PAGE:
The Society of Saint John the Evangelist is a community of Episcopal monks offering silence and sanctuary in the middle of bustling Harvard Square, Cambridge, MA. They strive to be “men of the moment,” responding to the call of God and the needs of the present world. One of their offerings during Lent was a series of thoughtful, if not provocative, video meditations about what it means to love in life.
One particular meditation contemplated listening as one way to collaborate with God. It asked, “Can you be a listener rather than a savior?” Anywhere from 40 to 80 commenters responded to each meditation daily, forming something of a community over the course of five weeks. Many commenters spoke of “with-standing,” or standing with another, in response to this question.
It called to my mind a case worker in a domestic violence shelter where I volunteered fresh out of college. Clients came to her with real, seemingly insurmountable predicaments. Obstacles heaped upon obstacles were dumped at her feet for fixing. I wish I had words to convey the relief—the true blessing of grace—that would come over a client’s face when the case worker said, “Boy, that’s a tough one. I don’t know what we’re going to do about that. But, together, we will figure it out.” No answer, no remedy, no solution would have put people in crisis at ease the way she did by simply acknowledging the severity and letting them know she was in their corner.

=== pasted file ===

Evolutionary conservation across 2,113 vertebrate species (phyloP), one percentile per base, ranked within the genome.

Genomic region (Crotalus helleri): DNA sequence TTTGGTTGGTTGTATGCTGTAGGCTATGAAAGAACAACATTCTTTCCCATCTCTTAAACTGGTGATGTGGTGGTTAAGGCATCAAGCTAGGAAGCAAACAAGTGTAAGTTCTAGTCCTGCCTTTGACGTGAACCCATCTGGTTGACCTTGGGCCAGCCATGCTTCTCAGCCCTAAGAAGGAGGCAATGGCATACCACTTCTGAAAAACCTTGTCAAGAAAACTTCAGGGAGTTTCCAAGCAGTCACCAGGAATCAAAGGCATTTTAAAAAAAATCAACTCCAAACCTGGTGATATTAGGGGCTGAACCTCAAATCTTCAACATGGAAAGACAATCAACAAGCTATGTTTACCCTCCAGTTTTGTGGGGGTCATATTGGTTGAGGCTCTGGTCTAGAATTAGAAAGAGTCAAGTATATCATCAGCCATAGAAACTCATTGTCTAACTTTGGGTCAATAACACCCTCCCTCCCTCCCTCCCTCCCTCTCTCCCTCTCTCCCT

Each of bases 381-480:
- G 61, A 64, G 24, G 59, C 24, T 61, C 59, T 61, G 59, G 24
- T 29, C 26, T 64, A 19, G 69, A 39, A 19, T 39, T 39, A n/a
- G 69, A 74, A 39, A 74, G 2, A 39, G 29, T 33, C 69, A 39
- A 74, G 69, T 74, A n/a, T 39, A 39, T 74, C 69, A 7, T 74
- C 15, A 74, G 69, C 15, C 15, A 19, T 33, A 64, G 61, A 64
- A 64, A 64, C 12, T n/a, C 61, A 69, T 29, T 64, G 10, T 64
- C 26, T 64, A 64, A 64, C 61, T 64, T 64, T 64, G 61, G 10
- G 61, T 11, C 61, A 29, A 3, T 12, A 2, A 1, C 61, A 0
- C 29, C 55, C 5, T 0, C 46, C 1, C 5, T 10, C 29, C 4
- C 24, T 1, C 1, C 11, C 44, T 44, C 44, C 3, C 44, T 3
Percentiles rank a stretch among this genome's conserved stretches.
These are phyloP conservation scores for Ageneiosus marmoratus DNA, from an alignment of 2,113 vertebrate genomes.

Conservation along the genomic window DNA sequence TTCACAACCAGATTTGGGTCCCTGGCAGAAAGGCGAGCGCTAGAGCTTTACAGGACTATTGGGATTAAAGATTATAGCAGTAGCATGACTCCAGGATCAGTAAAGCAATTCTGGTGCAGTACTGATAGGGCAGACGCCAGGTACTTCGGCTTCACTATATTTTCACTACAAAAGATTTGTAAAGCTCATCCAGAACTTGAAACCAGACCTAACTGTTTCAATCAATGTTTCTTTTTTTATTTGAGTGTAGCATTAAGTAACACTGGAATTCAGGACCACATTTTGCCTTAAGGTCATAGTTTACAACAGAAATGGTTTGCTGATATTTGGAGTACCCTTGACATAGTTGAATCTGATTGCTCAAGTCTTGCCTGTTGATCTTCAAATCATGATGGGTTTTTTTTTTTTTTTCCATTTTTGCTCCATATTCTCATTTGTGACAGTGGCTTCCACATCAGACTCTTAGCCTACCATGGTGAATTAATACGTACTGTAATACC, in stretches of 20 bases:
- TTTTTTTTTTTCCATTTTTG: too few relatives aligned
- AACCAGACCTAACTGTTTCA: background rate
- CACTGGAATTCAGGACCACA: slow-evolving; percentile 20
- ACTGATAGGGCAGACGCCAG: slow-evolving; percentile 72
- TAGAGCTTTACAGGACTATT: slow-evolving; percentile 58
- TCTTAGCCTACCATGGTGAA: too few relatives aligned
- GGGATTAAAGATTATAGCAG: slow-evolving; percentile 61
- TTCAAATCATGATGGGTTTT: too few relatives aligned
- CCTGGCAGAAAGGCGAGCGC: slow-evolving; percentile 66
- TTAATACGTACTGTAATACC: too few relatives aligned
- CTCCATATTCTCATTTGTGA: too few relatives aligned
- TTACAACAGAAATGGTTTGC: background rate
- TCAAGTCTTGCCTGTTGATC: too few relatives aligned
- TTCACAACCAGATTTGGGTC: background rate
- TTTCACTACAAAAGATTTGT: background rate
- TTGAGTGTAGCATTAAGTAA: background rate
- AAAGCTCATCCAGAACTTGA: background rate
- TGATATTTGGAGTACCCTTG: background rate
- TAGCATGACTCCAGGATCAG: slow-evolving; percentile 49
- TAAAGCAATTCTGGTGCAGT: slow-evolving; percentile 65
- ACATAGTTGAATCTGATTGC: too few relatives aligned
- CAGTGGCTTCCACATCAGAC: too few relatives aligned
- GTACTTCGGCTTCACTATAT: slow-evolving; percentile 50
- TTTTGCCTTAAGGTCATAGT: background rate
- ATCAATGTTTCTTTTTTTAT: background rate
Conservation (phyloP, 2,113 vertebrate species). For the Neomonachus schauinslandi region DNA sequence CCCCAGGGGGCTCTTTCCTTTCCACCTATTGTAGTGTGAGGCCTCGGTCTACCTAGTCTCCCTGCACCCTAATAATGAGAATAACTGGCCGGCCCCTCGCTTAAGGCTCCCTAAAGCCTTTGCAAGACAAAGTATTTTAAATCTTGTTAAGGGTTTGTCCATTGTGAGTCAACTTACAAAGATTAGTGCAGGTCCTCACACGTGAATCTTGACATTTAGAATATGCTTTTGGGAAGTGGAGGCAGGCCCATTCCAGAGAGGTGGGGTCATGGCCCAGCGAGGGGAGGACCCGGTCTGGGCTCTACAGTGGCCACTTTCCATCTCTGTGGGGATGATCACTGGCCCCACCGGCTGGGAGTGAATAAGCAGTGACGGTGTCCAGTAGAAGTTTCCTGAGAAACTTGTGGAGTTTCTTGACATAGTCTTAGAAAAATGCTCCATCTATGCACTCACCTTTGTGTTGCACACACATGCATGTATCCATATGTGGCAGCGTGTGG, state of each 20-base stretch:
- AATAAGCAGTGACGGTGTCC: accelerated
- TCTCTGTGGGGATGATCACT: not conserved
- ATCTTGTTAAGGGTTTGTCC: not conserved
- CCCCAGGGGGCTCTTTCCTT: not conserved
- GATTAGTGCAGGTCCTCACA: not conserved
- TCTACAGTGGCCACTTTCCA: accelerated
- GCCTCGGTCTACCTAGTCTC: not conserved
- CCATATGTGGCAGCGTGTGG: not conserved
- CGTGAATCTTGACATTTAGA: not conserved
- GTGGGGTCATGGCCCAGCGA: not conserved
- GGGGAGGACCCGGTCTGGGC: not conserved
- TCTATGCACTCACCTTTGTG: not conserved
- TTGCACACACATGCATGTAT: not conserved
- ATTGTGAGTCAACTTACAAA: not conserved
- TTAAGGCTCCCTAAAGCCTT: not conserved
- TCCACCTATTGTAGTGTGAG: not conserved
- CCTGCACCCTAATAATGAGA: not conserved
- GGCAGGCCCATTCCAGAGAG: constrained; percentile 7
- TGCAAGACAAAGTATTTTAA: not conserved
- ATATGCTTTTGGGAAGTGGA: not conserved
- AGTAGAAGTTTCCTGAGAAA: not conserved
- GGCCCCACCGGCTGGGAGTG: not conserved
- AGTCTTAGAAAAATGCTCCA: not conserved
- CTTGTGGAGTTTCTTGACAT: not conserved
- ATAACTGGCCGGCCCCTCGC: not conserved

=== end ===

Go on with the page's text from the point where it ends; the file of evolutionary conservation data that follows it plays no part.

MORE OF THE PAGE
That also put me at ease. As a naive 22 year old, I was conscious of what I lacked. What wisdom do I have to offer? Certainly I didn’t have any solutions for these inexorable real life problems. Confronting challenges we’re ill-equipped to handle is not the unique province of 22 year olds. We all face situations in life that seem bigger than we are. A neighbor pulled me over last week when I was out running. She’s the live-in care giver for my 90-something neighbor. He’s in decline, and she needed to talk. She has fear, uncertainty and doubt about the future and her ability to influence it.
We talked about loaves and fishes. Sometimes what we have to offer is woefully inadequate for the situation at hand. In the bible story, however, Jesus doesn’t ask his disciples to have enough. He asked them what they had. It suggests God doesn’t ask us to have enough, either. He merely asks us to give the inadequate bits we have so that he can do the miracle of making it enough.
Why do we resist? Are we afraid we’ll look stupid with our meager offering? Or are we afraid we won’t have enough for ourselves? Do we fear the failure that seems probable? Or do we fear a miracle even more? This last one intrigues me. It suggests we’re so attached to the notion we’re in control, we don’t make room for God’s power.
Join the conversation. To be heard, not to be fixed—is this what people really crave? Is this what God does?
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